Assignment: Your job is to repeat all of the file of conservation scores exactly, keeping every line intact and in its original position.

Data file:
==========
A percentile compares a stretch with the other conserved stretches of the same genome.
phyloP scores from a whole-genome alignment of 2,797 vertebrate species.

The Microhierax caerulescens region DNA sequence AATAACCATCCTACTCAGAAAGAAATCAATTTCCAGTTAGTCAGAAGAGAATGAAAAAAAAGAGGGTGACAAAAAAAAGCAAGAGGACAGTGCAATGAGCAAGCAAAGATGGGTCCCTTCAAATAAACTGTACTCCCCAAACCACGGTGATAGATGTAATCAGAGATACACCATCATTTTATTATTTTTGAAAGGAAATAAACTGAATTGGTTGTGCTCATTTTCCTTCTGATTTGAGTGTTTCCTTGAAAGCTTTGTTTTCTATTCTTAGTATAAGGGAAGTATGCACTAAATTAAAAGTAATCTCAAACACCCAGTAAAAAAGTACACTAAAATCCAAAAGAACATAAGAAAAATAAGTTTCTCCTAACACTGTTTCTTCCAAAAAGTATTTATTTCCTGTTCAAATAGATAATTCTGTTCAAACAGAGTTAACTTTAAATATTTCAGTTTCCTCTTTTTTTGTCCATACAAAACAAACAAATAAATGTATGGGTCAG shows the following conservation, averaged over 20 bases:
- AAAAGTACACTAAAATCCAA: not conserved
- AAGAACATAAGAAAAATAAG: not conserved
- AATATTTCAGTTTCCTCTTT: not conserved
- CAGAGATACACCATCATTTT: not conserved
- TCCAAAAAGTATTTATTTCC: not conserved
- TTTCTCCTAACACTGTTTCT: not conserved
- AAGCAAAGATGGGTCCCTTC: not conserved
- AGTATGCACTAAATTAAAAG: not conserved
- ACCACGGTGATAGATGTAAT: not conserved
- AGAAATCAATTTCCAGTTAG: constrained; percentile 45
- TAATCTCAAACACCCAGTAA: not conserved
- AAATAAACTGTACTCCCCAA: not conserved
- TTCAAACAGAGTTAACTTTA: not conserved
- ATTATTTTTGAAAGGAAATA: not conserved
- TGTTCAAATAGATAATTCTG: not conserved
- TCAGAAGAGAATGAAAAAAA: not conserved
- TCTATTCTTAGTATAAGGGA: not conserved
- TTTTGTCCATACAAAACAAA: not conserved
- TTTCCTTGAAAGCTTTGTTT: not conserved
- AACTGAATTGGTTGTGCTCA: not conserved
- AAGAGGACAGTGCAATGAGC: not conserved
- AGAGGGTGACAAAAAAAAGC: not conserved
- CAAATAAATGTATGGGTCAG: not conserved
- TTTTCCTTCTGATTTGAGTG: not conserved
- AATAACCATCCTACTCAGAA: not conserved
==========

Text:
A percentile compares a stretch with the other conserved stretches of the same genome.
phyloP scores from a whole-genome alignment of 2,797 vertebrate species.

The Microhierax caerulescens region DNA sequence AATAACCATCCTACTCAGAAAGAAATCAATTTCCAGTTAGTCAGAAGAGAATGAAAAAAAAGAGGGTGACAAAAAAAAGCAAGAGGACAGTGCAATGAGCAAGCAAAGATGGGTCCCTTCAAATAAACTGTACTCCCCAAACCACGGTGATAGATGTAATCAGAGATACACCATCATTTTATTATTTTTGAAAGGAAATAAACTGAATTGGTTGTGCTCATTTTCCTTCTGATTTGAGTGTTTCCTTGAAAGCTTTGTTTTCTATTCTTAGTATAAGGGAAGTATGCACTAAATTAAAAGTAATCTCAAACACCCAGTAAAAAAGTACACTAAAATCCAAAAGAACATAAGAAAAATAAGTTTCTCCTAACACTGTTTCTTCCAAAAAGTATTTATTTCCTGTTCAAATAGATAATTCTGTTCAAACAGAGTTAACTTTAAATATTTCAGTTTCCTCTTTTTTTGTCCATACAAAACAAACAAATAAATGTATGGGTCAG shows the following conservation, averaged over 20 bases:
- AAAAGTACACTAAAATCCAA: not conserved
- AAGAACATAAGAAAAATAAG: not conserved
- AATATTTCAGTTTCCTCTTT: not conserved
- CAGAGATACACCATCATTTT: not conserved
- TCCAAAAAGTATTTATTTCC: not conserved
- TTTCTCCTAACACTGTTTCT: not conserved
- AAGCAAAGATGGGTCCCTTC: not conserved
- AGTATGCACTAAATTAAAAG: not conserved
- ACCACGGTGATAGATGTAAT: not conserved
- AGAAATCAATTTCCAGTTAG: constrained; percentile 45
- TAATCTCAAACACCCAGTAA: not conserved
- AAATAAACTGTACTCCCCAA: not conserved
- TTCAAACAGAGTTAACTTTA: not conserved
- ATTATTTTTGAAAGGAAATA: not conserved
- TGTTCAAATAGATAATTCTG: not conserved
- TCAGAAGAGAATGAAAAAAA: not conserved
- TCTATTCTTAGTATAAGGGA: not conserved
- TTTTGTCCATACAAAACAAA: not conserved
- TTTCCTTGAAAGCTTTGTTT: not conserved
- AACTGAATTGGTTGTGCTCA: not conserved
- AAGAGGACAGTGCAATGAGC: not conserved
- AGAGGGTGACAAAAAAAAGC: not conserved
- CAAATAAATGTATGGGTCAG: not conserved
- TTTTCCTTCTGATTTGAGTG: not conserved
- AATAACCATCCTACTCAGAA: not conserved